Employers Who Fail to Act on “PAGA” Notices Miss Significant Opportunity

Authored by Holden Law Group. Published in Sacramento Business Journal June 2012.

Business owners who receive a letter warning that an employee has asked the California Labor and Workforce Development Agency to investigate the company may be tempted to dismiss the notice as the handiwork of a disgruntled worker.

Bad idea. Such a letter usually is the first indication that an employer is about to be sued under an insidious statute entitled the California Labor Code Private Attorneys General Act of 2004.

As more and more employers are learning, this law allows current and former employees to file lawsuits to recover civil penalties that would. It is used for wage-and-hour and safety violations, and the lawsuits are filed on behalf of the named employee and other “aggrieved” current and former employees.

Although this sounds like a class-action lawsuit, it is something different. Called a “representative lawsuit,” it can be pursued without meeting all the requirements of class certification. That means it is easier for the employee’s attorney to pursue, but still has the consequences of aggregating multiple employees.

The concept behind the law is that the state’s labor agency does not have the resources to handle the penalty claims. The statute authorizes private attorneys to step into the state’s shoes to pursue those cases and entitles them to recover reasonable attorney’s fees if the employee prevails. One could certainly question whether the statute benefits the attorneys more than the employees — they get their fees and the employees recover only 25 percent of the penalties. The remaining 75 percent of penalties must be turned over to the Labor and Workforce Development Agency.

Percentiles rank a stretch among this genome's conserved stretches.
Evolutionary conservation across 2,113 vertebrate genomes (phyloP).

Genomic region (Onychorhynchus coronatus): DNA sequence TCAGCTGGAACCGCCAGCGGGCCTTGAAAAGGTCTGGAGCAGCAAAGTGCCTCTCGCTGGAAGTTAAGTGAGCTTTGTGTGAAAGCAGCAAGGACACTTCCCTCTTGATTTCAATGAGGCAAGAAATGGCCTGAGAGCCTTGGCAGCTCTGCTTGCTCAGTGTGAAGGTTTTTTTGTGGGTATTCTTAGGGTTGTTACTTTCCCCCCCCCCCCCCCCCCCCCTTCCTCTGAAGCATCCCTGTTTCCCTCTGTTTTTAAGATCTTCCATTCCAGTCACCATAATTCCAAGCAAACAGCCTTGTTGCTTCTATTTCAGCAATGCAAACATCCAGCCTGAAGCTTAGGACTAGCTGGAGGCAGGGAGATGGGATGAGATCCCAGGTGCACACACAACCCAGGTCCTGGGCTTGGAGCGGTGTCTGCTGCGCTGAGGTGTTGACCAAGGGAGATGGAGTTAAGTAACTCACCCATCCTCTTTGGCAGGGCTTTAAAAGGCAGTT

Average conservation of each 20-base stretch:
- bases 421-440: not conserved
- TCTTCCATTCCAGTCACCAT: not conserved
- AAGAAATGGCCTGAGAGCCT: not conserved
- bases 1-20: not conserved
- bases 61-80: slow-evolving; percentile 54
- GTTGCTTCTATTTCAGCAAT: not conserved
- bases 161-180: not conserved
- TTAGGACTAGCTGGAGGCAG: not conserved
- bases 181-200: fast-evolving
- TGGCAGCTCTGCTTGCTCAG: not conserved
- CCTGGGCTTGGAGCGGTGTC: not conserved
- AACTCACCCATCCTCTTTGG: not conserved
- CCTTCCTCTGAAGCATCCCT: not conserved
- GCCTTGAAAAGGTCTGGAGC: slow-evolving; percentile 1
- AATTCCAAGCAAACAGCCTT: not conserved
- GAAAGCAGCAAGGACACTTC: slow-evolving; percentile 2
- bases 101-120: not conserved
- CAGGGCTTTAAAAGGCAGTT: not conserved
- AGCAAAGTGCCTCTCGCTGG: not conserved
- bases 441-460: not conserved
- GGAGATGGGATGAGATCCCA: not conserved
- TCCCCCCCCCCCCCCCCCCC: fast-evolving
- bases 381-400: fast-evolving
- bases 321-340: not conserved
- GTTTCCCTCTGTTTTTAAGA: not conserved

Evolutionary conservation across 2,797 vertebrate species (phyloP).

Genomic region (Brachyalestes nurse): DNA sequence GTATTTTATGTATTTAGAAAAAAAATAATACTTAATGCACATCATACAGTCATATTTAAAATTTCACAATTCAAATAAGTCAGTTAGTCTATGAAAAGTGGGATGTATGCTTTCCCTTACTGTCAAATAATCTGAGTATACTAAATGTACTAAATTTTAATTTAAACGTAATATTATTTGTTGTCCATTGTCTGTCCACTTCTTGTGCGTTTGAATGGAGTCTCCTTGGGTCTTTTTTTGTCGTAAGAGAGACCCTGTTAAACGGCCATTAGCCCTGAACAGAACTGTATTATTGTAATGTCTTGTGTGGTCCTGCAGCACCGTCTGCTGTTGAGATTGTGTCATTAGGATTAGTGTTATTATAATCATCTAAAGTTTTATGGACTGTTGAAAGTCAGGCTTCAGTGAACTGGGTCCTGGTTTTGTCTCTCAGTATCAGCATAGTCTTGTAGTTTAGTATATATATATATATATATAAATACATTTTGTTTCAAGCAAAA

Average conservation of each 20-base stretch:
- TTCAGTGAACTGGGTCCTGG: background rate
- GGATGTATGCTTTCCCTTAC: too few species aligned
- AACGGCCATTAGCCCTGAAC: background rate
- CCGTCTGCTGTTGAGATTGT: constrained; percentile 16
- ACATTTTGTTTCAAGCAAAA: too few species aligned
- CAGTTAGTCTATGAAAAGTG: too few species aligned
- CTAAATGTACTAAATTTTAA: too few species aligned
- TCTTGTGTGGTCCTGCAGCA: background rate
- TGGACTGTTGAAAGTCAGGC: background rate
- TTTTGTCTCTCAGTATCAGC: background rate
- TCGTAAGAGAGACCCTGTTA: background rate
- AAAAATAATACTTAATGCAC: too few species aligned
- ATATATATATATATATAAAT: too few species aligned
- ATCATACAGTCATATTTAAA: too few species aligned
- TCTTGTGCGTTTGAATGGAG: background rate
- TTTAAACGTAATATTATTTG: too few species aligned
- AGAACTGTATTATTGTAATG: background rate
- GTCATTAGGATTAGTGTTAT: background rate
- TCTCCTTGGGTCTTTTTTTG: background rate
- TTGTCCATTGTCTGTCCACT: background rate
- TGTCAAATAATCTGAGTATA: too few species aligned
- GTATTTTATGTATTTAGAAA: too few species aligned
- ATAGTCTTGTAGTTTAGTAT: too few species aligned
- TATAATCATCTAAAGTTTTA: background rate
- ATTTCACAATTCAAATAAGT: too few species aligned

A Private Attorneys General Act claim requires the exhaustion of administrative remedies with the labor agency before the employee may file a civil lawsuit. The aggrieved employees must notify the agency and the employer in writing. That notice must include the specific labor code provisions that allegedly were violated and the facts and theories to support the accusation. This notice should be recognized as the employee’s first step before filing a lawsuit seeking civil penalties.

It is routine for the labor agency to issue a notice that it will not investigate the allegations. Once that happens, the employee is then free to sue under the private-attorneys law. A similar procedure is required for an employee claiming certain safety violations under Cal-OSHA’s regulations.

Employers should react quickly to a letter warning of a complaint to the labor agency. The employer is given the opportunity to “cure” any alleged violations and should take advantage of that “safe harbor” time to assess its wage-and-hour and safety policies, audit them to see if they are being followed, assess the potential defenses and violations that may exist and prepare a strategy for compliance and defense.